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eBook Paleoindian Archaeology: A Hemispheric Perspective ePub

by Juliet E. Morrow,Cristóbal Gnecco

eBook Paleoindian Archaeology: A Hemispheric Perspective ePub
Author: Juliet E. Morrow,Cristóbal Gnecco
Language: English
ISBN: 0813033896
ISBN13: 978-0813033891
Publisher: University Press of Florida (March 1, 2009)
Pages: 288
Category: Americas
Subcategory: History
Rating: 4.1
Votes: 597
Formats: doc docx lit txt
ePub file: 1331 kb
Fb2 file: 1611 kb

Paleoindian Archaeology book. Juliet Morrow rated it it was amazing May 18, 2016.

Paleoindian Archaeology book. Since the 1997 report of investigations into the Monte Verde site.

p. cm. Includes bibliographical references and index. ISBN 978-0-8130-3014-2 (cloth) ISBN 978-0-8130-3389-1 (paperback) ISBN 978-0-8130-4007-3 (e-book) 1. Paleo-Indians. 3. Stone implementsAmerica. 4. Excavations (Archaeology)-America. 5. America-Antiquities. I. Morrow, Juliet E. II.

Items related to Paleoindian Archaeology: A Hemisphere Perspective. Paleoindian Archaeology provides much needed hemispheric and hands-on analytical perspectives on the early human occupation of the Americas. Home Morrow, Juliet E. and Cristiobal Gnecco Paleoindian Archaeology: A Hemisphere Perspective. Paleoindian Archaeology: A Hemisphere Perspective. and Cristiobal Gnecco. ISBN 10: 0813030145, ISBN 13: 9780813030142. From N. Fagin Books (Chicago, IL, .

Toward a Behavioral Ecology of Lithic Technology: Cases from Paleoindian Archaeology, by Todd A. Su. .October 2010 · Cambridge Archaeological Journal. October 2009 · Cambridge Archaeological Journal. 18 tables - Volume 26 Issue 3 - Philip Boyes.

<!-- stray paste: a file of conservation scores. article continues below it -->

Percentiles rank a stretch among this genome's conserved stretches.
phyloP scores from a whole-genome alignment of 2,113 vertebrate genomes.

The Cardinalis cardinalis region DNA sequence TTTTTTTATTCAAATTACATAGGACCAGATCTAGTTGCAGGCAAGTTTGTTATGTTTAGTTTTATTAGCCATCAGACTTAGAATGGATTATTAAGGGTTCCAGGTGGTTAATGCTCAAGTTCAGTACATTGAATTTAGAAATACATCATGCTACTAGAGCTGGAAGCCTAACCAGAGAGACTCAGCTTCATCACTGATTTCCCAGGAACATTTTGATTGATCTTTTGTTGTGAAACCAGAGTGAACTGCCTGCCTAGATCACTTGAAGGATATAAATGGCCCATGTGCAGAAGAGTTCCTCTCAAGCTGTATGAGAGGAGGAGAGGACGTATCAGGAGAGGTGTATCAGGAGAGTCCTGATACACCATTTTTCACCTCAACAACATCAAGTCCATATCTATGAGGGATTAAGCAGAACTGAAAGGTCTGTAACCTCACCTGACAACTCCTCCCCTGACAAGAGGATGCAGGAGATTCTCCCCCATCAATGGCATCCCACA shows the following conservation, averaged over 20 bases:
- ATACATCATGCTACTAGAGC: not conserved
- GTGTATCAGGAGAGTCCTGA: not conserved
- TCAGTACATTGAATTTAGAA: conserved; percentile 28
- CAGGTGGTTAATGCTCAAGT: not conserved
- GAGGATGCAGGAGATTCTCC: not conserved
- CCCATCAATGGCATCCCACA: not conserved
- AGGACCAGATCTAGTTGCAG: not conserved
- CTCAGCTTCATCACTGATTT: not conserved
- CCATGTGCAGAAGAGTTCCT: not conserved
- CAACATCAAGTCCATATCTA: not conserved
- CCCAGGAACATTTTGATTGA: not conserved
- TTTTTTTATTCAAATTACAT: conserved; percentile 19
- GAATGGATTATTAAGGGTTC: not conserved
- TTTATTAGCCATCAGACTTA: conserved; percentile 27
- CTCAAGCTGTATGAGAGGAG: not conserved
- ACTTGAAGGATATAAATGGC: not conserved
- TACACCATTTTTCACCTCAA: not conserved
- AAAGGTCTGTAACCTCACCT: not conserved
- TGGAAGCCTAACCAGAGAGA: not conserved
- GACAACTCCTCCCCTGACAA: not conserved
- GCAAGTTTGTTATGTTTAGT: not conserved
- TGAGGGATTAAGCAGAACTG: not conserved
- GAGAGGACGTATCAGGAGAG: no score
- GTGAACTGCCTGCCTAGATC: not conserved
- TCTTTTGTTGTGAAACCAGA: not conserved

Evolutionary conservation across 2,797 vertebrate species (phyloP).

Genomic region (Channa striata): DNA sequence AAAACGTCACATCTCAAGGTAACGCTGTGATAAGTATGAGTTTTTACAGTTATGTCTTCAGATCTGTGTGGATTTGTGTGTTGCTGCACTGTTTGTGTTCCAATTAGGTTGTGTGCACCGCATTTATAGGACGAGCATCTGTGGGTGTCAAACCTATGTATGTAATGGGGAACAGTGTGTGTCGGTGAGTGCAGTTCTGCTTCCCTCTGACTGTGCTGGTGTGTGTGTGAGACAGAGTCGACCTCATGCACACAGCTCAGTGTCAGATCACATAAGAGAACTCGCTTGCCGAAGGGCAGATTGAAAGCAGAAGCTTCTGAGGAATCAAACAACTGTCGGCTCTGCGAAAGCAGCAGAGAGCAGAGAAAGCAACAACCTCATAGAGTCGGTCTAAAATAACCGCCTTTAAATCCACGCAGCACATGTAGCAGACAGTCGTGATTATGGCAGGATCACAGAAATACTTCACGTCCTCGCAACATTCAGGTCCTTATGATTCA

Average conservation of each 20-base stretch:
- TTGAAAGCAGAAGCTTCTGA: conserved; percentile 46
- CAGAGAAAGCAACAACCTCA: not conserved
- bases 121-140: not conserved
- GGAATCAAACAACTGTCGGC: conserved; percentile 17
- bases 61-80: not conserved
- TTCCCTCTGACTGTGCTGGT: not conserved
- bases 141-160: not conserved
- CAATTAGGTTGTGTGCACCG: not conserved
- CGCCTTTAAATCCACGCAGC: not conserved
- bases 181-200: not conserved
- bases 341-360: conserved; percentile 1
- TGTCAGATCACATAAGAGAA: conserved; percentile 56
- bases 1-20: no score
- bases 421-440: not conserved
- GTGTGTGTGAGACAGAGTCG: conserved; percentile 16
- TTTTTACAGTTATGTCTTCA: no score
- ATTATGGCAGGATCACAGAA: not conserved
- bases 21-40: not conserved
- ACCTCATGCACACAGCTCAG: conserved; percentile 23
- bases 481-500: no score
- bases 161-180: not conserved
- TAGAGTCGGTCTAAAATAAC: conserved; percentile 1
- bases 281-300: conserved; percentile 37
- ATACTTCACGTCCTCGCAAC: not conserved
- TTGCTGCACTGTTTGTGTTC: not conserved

Paleoindian Archaeology provides much needed hemispheric and . Paleoindian artifacts) Cristobal Gnecco is professor of anthropology at the Universidad del Cauca, Colombia.

Paleoindian Archaeology provides much needed hemispheric and hands-on analytical perspectives on the early human occupation of the Americas. Paleoindian artifacts). Juliet E. Morrow is associate professor of anthropology at the University of e and station archaeologist with the Arkansas Archaeological Survey. Cristobal Gnecco is professor of anthropology at the Universidad del Cauca, Colombia. University Press of Florida. Morrow, Juliet . Gnecco, Cristobal.

Department of Classical Studies, Anthropology & Archaeology, University of Akron, 302 Buchtel Common, Akron, OH 44303-1910, USA; shotton. Published online by Cambridge University Press: 15 February 2008.

A Hemispheric Perspective (pp. 164-183). Gainesville: University Press of Florida. has been cited by the following article: TITLE: New Paleoindian Finds, Further Fell Points Data, and Technological Observations from Uruguay: Implications for the Human Peopling in Southeastern South America. AUTHORS: Hugo G. Nami, Andrés Florines, Arturo Toscano. KEYWORDS: Paleoindian, Lithic Technology, Fell Points, South America, Uruguay. JOURNAL NAME: Archaeological Discovery, Vo. N., December 27, 2017.

Studies Paleoindian archaeology, Archaeology, and Paleoindian Caches. Station s Archeological Survey. The book is published in Richland Center Wisconsin by Hynek Printing, LLC. Julie Morrow studied the West Athens Hill artifacts curated at the NYSM and determined that the majority of fluted points are of the Clovis type.

Juliet Morrow is an American archaeologist and a professor of.1999, Geographic Variation in Fluted Projectile Points: A Hemispheric Perspective. American Antiquity 64(2):215-230

Juliet Morrow is an American archaeologist and a professor of Anthropology at Arkansas State University in Jonesboro, Arkansas. University Press of Florida, Gainesville. Co-authored with Stuart J. Fiedel. American Antiquity 64(2):215-230. Co-authored with T. A. Morrow. 1998, 1997 Excavations at the Martens Site. 1997, End Scraper Morphology and Use-Life: An Approach for Studying Paleoindian Technology and Mobility. Lithic Technology 22(1):70-85.